Pubdate: Tue, 01 Oct 2002
Source: Middletown Journal, The (OH)
Contact:  2002 Cox Newspapers, Inc.
Author: Cathy Mong
Bookmark: (Drug Raids)


EATON -- Preble County law-enforcement officials declined to talk publicly 
Monday as they turned information about Friday's fatal shooting by a police 
officer of a 23-year-old West Alexandria man over to detectives from the 
Montgomery County Sheriff's Office.

Montgomery County investigators, called in by Preble County Sheriff Tom 
Hayes, also said they would not talk about their review of the shooting by 
a member of a Preble County's emergency services group -- officers from a 
number of police departments who are trained to handle drownings and 
hostage and other situations.

But it was anything but quiet outside the Preble County Courthouse, where 
dozens of friends and relatives picketed and said police were covering up 
what happened to Clayton Jacob Helriggle, 23, of 1282 Ohio 503 South in 
West Alexandria.

The protesters disputed police claims that Helriggle had a gun when he 
descended a stairwell and was shot by a Lewisburg police officer, whose 
identity has not been released. Friends and relatives on Monday carried 
blue plastic cups similar to the one they said Helriggle had in his hand 
Friday night.

Among the protesters were four of Helriggle's roommates, three of whom said 
they were inside the brick farmhouse when police stormed the house to serve 
a warrant to search for narcotics.

Maj. Wayne Simpson of the Preble County Sheriff's Office declined to 
discuss information about what happened Friday night and said a report on 
the shooting had not been completed. Preble County Prosecutor Rebecca 
Ferguson said she sealed the search warrant Friday evening, after the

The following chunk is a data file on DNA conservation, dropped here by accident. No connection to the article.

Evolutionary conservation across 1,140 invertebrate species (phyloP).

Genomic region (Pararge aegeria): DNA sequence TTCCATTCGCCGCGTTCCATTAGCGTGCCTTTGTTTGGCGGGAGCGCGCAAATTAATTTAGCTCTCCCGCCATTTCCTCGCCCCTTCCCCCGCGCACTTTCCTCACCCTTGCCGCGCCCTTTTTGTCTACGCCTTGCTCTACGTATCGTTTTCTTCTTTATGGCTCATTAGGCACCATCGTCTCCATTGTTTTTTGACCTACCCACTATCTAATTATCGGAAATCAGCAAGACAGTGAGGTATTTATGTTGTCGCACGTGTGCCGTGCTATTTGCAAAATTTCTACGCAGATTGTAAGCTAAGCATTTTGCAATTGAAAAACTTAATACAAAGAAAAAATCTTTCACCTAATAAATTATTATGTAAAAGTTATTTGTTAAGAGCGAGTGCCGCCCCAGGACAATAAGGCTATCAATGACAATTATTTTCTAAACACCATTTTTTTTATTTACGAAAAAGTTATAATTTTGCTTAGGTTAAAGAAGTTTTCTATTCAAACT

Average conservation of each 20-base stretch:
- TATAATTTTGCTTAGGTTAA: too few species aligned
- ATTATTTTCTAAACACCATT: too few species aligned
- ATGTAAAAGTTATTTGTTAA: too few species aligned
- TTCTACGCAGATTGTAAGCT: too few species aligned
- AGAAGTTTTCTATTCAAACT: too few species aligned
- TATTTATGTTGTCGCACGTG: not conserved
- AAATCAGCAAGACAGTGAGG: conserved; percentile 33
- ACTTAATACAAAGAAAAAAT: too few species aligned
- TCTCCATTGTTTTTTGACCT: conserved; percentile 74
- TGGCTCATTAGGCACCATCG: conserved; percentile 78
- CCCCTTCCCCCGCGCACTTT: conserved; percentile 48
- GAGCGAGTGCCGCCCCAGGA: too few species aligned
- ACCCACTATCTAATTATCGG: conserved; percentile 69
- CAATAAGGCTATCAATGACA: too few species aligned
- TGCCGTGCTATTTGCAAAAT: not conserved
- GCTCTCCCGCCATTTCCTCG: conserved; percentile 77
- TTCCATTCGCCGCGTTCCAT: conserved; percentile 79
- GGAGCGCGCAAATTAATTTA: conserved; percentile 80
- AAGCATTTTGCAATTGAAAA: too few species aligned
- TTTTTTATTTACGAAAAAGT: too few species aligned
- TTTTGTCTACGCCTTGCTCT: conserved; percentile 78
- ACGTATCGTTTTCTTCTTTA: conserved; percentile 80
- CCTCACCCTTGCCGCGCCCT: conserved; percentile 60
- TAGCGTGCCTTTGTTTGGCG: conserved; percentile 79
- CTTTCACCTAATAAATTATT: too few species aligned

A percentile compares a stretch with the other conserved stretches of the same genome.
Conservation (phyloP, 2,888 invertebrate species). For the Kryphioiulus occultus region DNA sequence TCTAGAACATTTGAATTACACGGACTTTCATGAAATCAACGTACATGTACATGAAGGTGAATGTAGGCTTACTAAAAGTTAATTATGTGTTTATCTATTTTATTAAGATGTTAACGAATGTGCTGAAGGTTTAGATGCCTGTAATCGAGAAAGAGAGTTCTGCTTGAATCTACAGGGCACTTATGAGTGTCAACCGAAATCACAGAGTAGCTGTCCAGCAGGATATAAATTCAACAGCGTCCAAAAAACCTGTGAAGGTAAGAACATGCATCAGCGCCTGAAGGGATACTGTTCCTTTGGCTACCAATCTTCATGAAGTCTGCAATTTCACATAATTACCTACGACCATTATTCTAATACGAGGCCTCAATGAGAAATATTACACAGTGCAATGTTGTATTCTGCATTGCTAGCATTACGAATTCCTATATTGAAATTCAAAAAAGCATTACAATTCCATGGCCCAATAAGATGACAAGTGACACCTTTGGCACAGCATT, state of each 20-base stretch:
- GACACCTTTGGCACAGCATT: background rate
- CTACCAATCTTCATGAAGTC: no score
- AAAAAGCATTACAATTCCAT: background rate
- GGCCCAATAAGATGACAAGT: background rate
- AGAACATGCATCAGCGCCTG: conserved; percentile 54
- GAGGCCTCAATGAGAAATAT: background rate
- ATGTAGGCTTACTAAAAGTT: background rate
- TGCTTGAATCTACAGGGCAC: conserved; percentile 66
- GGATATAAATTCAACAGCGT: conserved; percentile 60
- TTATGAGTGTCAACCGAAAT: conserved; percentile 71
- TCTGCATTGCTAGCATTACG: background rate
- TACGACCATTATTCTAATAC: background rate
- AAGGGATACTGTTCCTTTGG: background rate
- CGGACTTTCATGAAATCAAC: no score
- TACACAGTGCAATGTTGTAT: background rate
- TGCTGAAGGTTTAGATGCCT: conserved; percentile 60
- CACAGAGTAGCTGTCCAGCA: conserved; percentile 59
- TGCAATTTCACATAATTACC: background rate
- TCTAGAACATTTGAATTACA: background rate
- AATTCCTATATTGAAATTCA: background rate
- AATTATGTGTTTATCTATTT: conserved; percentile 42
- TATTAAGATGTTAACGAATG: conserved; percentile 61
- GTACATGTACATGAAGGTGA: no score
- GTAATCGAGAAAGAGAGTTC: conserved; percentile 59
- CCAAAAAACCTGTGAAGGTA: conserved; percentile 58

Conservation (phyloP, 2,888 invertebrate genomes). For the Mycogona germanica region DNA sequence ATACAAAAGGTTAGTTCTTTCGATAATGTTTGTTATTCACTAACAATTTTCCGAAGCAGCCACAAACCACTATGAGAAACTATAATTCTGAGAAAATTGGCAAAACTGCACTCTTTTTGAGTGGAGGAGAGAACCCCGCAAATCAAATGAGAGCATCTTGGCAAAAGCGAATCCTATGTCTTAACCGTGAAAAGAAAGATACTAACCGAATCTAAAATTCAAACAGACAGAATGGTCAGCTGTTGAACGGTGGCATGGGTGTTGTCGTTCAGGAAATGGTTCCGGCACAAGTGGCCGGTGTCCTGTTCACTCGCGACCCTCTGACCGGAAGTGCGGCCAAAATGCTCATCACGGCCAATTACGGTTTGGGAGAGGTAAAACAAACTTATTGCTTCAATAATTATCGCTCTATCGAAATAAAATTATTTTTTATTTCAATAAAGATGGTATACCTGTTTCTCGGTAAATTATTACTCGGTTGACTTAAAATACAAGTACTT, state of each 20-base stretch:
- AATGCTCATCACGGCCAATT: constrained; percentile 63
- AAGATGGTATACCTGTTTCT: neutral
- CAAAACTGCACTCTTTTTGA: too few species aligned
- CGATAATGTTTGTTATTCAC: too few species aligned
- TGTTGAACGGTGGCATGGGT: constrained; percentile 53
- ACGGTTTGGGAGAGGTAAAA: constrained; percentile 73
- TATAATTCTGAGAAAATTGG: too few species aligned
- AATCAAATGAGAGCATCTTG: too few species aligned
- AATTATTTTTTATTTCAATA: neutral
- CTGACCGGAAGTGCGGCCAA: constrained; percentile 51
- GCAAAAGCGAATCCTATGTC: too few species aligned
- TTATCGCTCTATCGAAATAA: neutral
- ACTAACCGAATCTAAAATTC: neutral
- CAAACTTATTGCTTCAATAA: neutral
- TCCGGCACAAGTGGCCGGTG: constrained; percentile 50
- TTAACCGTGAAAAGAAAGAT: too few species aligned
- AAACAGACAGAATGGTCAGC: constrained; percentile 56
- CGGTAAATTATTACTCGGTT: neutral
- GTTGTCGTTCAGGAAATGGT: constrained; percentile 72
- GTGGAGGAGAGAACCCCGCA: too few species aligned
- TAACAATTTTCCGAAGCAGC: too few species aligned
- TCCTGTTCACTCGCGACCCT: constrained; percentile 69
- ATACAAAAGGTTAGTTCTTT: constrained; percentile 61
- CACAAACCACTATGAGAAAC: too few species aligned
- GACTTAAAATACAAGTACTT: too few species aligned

shooting, and had no comment regarding the investigation.

"They're a professional group of officers, that's what their job is, and 
I'm not going to second-guess them. Whatever (Montgomery County officials) 
come up with, they come up with," Ferguson said.

Friends called Helriggle "peaceful and nonviolent," but police said the 
1997 Twin Valley South High School graduate held a 9 mm handgun, not a blue 
cup, in his right hand when he descended the dimly lighted stairs. 
Roommates said Helriggle owned a 9 mm gun, but that it was upstairs when 
police entered their house.

"It's like we were armed, hardened criminals waiting inside to take them 
on," said Wes Bradley, 26, who lived in the bottom half of the six-bedroom 
farmhouse with his girlfriend, 22-year-old Tasha Webster.

Bradley and Webster were near the kitchen next to the stairs, when 
"(officers) broke through the back door with battering rams and started 
throwing in flash grenades three at a time, to blind us."

He said the officers wore full body armor and carried shields.

Another roommate, Ian Albert, said he had returned home from the grocery 
store with Chris Elmore, 24, who remained outside while Albert ran into the 

"We saw at least two paddy wagon-type vehicles, like a SWAT bus," Elmore 
said. "About 30 officers stormed out of the woods" surrounding the 
farmhouse. "They'd cut the barbed wire, and you could see a staging area, 
like where 25 to 30 uniformed cops had been lying down and slithered along 
the grass."